How Do Fetal Alcohol Spectrum Disorder (FASD) Diagnoses Affect Family, Community and Institutional Support?
Fetal alcohol spectrum disorder (FASD) is caused by prenatal exposure to alcohol. It is the leading cause of developmental disabilities and birth defects in the Western world. Individuals with FASD live with lifelong challenges such as learning disabilities, impulsive behaviours, hyperactivity, and poor social skills. In Canada, an unusually high percentage of children and youth diagnosed with FASD are from Aboriginal communities. People with FASD are also over-represented in the foster care system and are often repeat offenders in the correctional system. This research will address issues of social justice and power distribution, by focusing on peoples' everyday lives in two Aboriginal communities to understand how institutional policy, procedures and programs affect them. Similarly, this research will analyze how FASD diagnoses and behaviours influence beliefs, opinions, policies and interventions by families, community and support systems. Interviews will be conducted with family members, community members and leaders, as well as professionals and decision-makers from the health, education, child welfare and corrections systems. Policies and other written documents that inform how individuals, communities and institutions respond to FASD will also be examined. Findings will highlight successes and identify gaps in effective support, intervention, and prevention in the field of FASD.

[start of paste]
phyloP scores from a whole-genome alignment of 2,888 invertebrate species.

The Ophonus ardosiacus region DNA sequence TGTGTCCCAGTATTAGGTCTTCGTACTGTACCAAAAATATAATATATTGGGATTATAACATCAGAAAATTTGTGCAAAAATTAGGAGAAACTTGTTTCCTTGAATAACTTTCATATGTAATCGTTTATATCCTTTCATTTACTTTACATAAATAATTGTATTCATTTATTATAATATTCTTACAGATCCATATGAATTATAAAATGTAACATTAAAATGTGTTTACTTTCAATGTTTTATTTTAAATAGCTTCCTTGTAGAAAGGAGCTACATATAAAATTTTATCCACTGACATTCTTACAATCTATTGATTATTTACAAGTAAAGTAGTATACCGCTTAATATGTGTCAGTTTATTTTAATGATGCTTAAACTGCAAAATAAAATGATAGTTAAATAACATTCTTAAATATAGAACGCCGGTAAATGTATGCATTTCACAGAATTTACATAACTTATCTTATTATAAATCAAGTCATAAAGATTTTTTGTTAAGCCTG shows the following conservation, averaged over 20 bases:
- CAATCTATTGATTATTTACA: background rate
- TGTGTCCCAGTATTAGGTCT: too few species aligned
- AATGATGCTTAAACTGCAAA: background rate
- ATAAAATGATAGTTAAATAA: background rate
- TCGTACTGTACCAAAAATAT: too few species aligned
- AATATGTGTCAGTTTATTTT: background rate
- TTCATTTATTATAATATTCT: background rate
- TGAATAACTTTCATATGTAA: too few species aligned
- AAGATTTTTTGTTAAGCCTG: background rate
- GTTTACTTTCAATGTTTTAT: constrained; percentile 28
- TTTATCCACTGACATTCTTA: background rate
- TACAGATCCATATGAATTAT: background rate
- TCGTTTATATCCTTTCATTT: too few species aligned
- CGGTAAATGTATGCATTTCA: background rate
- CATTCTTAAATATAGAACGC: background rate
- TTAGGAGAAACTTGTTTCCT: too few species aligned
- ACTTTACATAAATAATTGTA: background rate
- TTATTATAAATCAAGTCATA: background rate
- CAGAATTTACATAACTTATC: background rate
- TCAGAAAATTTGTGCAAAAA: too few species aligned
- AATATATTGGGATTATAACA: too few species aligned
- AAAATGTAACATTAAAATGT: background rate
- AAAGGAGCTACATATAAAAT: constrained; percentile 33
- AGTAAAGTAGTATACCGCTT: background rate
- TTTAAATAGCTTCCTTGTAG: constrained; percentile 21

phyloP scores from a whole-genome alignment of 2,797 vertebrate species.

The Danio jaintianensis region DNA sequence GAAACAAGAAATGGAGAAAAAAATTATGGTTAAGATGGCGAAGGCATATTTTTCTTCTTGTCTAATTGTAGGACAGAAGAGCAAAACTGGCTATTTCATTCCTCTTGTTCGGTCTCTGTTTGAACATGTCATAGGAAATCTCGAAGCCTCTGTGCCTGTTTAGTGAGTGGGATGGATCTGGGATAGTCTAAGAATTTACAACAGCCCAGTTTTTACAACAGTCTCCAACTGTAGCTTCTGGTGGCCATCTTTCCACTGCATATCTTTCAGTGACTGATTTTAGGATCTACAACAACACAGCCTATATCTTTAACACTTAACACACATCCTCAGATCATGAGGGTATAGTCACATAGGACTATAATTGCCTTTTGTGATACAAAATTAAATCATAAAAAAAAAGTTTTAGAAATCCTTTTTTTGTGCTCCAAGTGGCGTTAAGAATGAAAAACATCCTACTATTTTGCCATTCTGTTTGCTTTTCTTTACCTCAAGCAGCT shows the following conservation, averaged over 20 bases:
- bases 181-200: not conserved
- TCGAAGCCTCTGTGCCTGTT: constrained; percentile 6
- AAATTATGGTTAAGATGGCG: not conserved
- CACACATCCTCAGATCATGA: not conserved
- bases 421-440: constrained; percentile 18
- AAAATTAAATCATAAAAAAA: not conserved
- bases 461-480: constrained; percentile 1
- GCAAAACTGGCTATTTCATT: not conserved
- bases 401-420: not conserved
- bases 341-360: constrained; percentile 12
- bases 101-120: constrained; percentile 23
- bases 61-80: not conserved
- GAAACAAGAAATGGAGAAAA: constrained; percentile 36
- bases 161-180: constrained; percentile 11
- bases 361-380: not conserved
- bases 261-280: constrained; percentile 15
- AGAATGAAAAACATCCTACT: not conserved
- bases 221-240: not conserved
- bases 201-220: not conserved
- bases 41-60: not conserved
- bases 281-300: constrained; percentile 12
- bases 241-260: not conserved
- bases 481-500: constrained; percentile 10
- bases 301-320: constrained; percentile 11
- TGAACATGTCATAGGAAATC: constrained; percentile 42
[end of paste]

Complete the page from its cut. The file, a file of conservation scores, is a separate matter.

01 Jan 2010
31 Dec 2014
Community Health and Humanities
St. John's, NL
Strategic Research Theme
Well-being, Health and Biomedical Discovery